recognized, but not supported. (For example, old protocol versions
               might be avoided for security reasons). This message is always
           "IS"/"insufficient security"
               Returned instead of handshake_failure when a negotiation has failed
               specifically because the server requires ciphers more secure than
               those supported by the client. This message is always fatal.
           "IE"/"internal error"
               An internal error unrelated to the peer or the correctness of the
               protocol makes it impossible to continue (such as a memory
               allocation failure). This message is always fatal.
           "US"/"user canceled"
               This handshake is being canceled for some reason unrelated to a
               protocol failure. If the user cancels an operation after the
               handshake is complete, just closing the connection by sending a
               close_notify is more appropriate. This alert should be followed by
               a close_notify. This message is generally a warning.
           "NR"/"no renegotiation"
               Sent by the client in response to a hello request or by the server
               in response to a client hello after initial handshaking.  Either of
               these would normally lead to renegotiation; when that is not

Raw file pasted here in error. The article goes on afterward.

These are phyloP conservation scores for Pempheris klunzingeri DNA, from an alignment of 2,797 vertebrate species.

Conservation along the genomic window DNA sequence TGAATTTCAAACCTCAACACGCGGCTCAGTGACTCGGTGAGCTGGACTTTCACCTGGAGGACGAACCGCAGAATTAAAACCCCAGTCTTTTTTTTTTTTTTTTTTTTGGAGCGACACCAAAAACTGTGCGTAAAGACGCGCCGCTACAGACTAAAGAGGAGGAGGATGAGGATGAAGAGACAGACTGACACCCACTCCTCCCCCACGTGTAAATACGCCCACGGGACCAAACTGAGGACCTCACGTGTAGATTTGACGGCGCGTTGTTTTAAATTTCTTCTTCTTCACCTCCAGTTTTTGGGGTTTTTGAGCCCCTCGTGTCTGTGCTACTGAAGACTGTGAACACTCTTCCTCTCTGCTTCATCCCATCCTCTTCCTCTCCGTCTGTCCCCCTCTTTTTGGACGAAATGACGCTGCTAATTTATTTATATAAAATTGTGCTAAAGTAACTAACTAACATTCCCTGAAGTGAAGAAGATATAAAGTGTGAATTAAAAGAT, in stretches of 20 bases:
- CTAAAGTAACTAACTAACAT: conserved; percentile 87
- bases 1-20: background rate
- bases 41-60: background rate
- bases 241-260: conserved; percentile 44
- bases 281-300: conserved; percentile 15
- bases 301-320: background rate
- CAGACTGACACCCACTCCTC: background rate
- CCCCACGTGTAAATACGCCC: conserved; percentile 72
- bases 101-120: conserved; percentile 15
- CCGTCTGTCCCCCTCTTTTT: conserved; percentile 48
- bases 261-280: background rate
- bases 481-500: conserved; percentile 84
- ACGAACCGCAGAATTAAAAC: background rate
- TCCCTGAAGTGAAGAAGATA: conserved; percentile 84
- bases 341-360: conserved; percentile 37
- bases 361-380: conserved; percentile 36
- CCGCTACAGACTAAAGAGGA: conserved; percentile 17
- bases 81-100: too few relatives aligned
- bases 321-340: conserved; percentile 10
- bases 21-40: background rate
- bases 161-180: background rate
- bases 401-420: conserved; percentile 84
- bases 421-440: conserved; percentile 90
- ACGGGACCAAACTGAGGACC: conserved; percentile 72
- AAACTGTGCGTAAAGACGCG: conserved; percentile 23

appropriate, the recipient should respond with this alert; at that
               point, the original requester can decide whether to proceed with
               the connection. One case where this would be appropriate would be
               where a server has spawned a process to satisfy a request; the
               process might receive security parameters (key length,
               authentication, etc.) at startup and it might be difficult to
               communicate changes to these parameters after that point. This
               message is always a warning.
           "UP"/"unknown PSK identity"
               Sent by the server to indicate that it does not recognize a PSK
               identity or an SRP identity.
               This indicates that no description is available for this alert
               type.  Probably value does not contain a correct alert message.


           ssl(3), SSL_CTX_set_info_callback(3)

  • Linux

    The Distributions


    The Software


    The News


  • Toll Free

Toll Free Numbers
Copyright © 1999 - 2016 by LinuxGuruz